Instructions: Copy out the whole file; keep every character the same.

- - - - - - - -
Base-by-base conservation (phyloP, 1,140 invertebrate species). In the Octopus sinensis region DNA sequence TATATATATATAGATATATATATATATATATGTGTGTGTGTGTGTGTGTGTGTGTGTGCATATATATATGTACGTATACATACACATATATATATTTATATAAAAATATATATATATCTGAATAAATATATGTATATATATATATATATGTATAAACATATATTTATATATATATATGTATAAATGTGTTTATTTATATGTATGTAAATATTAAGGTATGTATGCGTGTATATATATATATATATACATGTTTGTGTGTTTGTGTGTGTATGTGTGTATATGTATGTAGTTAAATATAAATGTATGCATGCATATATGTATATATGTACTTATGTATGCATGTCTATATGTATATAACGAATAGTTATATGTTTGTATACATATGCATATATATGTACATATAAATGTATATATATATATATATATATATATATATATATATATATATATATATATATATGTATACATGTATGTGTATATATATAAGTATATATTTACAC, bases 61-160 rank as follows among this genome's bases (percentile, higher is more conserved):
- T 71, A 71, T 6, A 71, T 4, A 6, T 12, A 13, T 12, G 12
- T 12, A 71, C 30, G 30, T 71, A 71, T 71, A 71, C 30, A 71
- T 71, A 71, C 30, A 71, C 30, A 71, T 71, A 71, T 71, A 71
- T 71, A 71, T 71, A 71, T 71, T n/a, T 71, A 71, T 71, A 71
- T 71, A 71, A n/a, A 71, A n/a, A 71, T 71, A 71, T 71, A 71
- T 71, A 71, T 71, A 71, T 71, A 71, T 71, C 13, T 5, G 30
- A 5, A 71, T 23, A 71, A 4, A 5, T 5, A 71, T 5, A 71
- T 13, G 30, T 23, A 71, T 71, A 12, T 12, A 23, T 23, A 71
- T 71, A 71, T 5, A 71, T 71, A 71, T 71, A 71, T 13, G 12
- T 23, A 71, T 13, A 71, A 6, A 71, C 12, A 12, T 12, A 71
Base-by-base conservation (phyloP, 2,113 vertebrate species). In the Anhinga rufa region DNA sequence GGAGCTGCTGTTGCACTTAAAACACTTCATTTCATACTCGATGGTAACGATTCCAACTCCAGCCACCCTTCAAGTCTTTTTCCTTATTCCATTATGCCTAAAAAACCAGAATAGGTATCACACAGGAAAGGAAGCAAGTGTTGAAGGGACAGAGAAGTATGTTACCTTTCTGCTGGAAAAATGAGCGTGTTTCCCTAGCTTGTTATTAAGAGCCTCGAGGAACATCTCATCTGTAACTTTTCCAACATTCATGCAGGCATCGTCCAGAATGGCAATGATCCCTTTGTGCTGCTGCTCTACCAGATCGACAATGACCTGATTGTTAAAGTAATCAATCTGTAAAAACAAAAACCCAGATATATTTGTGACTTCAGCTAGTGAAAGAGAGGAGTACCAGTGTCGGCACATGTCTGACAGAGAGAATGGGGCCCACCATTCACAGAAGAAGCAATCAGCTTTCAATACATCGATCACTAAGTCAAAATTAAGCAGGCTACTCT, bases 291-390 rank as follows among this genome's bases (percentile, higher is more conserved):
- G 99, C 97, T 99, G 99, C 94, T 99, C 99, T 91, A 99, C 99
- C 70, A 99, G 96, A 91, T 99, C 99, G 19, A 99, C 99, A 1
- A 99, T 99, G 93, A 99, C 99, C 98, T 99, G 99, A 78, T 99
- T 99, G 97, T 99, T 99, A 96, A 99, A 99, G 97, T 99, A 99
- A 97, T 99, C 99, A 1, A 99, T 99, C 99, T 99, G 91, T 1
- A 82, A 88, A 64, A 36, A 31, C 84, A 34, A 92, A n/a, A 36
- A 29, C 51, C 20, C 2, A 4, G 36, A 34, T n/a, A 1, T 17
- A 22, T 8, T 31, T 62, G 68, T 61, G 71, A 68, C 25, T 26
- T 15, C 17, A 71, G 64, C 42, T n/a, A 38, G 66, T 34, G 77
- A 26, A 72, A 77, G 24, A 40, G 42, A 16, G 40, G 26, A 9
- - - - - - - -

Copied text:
Base-by-base conservation (phyloP, 1,140 invertebrate species). In the Octopus sinensis region DNA sequence TATATATATATAGATATATATATATATATATGTGTGTGTGTGTGTGTGTGTGTGTGTGCATATATATATGTACGTATACATACACATATATATATTTATATAAAAATATATATATATCTGAATAAATATATGTATATATATATATATATGTATAAACATATATTTATATATATATATGTATAAATGTGTTTATTTATATGTATGTAAATATTAAGGTATGTATGCGTGTATATATATATATATATACATGTTTGTGTGTTTGTGTGTGTATGTGTGTATATGTATGTAGTTAAATATAAATGTATGCATGCATATATGTATATATGTACTTATGTATGCATGTCTATATGTATATAACGAATAGTTATATGTTTGTATACATATGCATATATATGTACATATAAATGTATATATATATATATATATATATATATATATATATATATATATATATATATATGTATACATGTATGTGTATATATATAAGTATATATTTACAC, bases 61-160 rank as follows among this genome's bases (percentile, higher is more conserved):
- T 71, A 71, T 6, A 71, T 4, A 6, T 12, A 13, T 12, G 12
- T 12, A 71, C 30, G 30, T 71, A 71, T 71, A 71, C 30, A 71
- T 71, A 71, C 30, A 71, C 30, A 71, T 71, A 71, T 71, A 71
- T 71, A 71, T 71, A 71, T 71, T n/a, T 71, A 71, T 71, A 71
- T 71, A 71, A n/a, A 71, A n/a, A 71, T 71, A 71, T 71, A 71
- T 71, A 71, T 71, A 71, T 71, A 71, T 71, C 13, T 5, G 30
- A 5, A 71, T 23, A 71, A 4, A 5, T 5, A 71, T 5, A 71
- T 13, G 30, T 23, A 71, T 71, A 12, T 12, A 23, T 23, A 71
- T 71, A 71, T 5, A 71, T 71, A 71, T 71, A 71, T 13, G 12
- T 23, A 71, T 13, A 71, A 6, A 71, C 12, A 12, T 12, A 71
Base-by-base conservation (phyloP, 2,113 vertebrate species). In the Anhinga rufa region DNA sequence GGAGCTGCTGTTGCACTTAAAACACTTCATTTCATACTCGATGGTAACGATTCCAACTCCAGCCACCCTTCAAGTCTTTTTCCTTATTCCATTATGCCTAAAAAACCAGAATAGGTATCACACAGGAAAGGAAGCAAGTGTTGAAGGGACAGAGAAGTATGTTACCTTTCTGCTGGAAAAATGAGCGTGTTTCCCTAGCTTGTTATTAAGAGCCTCGAGGAACATCTCATCTGTAACTTTTCCAACATTCATGCAGGCATCGTCCAGAATGGCAATGATCCCTTTGTGCTGCTGCTCTACCAGATCGACAATGACCTGATTGTTAAAGTAATCAATCTGTAAAAACAAAAACCCAGATATATTTGTGACTTCAGCTAGTGAAAGAGAGGAGTACCAGTGTCGGCACATGTCTGACAGAGAGAATGGGGCCCACCATTCACAGAAGAAGCAATCAGCTTTCAATACATCGATCACTAAGTCAAAATTAAGCAGGCTACTCT, bases 291-390 rank as follows among this genome's bases (percentile, higher is more conserved):
- G 99, C 97, T 99, G 99, C 94, T 99, C 99, T 91, A 99, C 99
- C 70, A 99, G 96, A 91, T 99, C 99, G 19, A 99, C 99, A 1
- A 99, T 99, G 93, A 99, C 99, C 98, T 99, G 99, A 78, T 99
- T 99, G 97, T 99, T 99, A 96, A 99, A 99, G 97, T 99, A 99
- A 97, T 99, C 99, A 1, A 99, T 99, C 99, T 99, G 91, T 1
- A 82, A 88, A 64, A 36, A 31, C 84, A 34, A 92, A n/a, A 36
- A 29, C 51, C 20, C 2, A 4, G 36, A 34, T n/a, A 1, T 17
- A 22, T 8, T 31, T 62, G 68, T 61, G 71, A 68, C 25, T 26
- T 15, C 17, A 71, G 64, C 42, T n/a, A 38, G 66, T 34, G 77
- A 26, A 72, A 77, G 24, A 40, G 42, A 16, G 40, G 26, A 9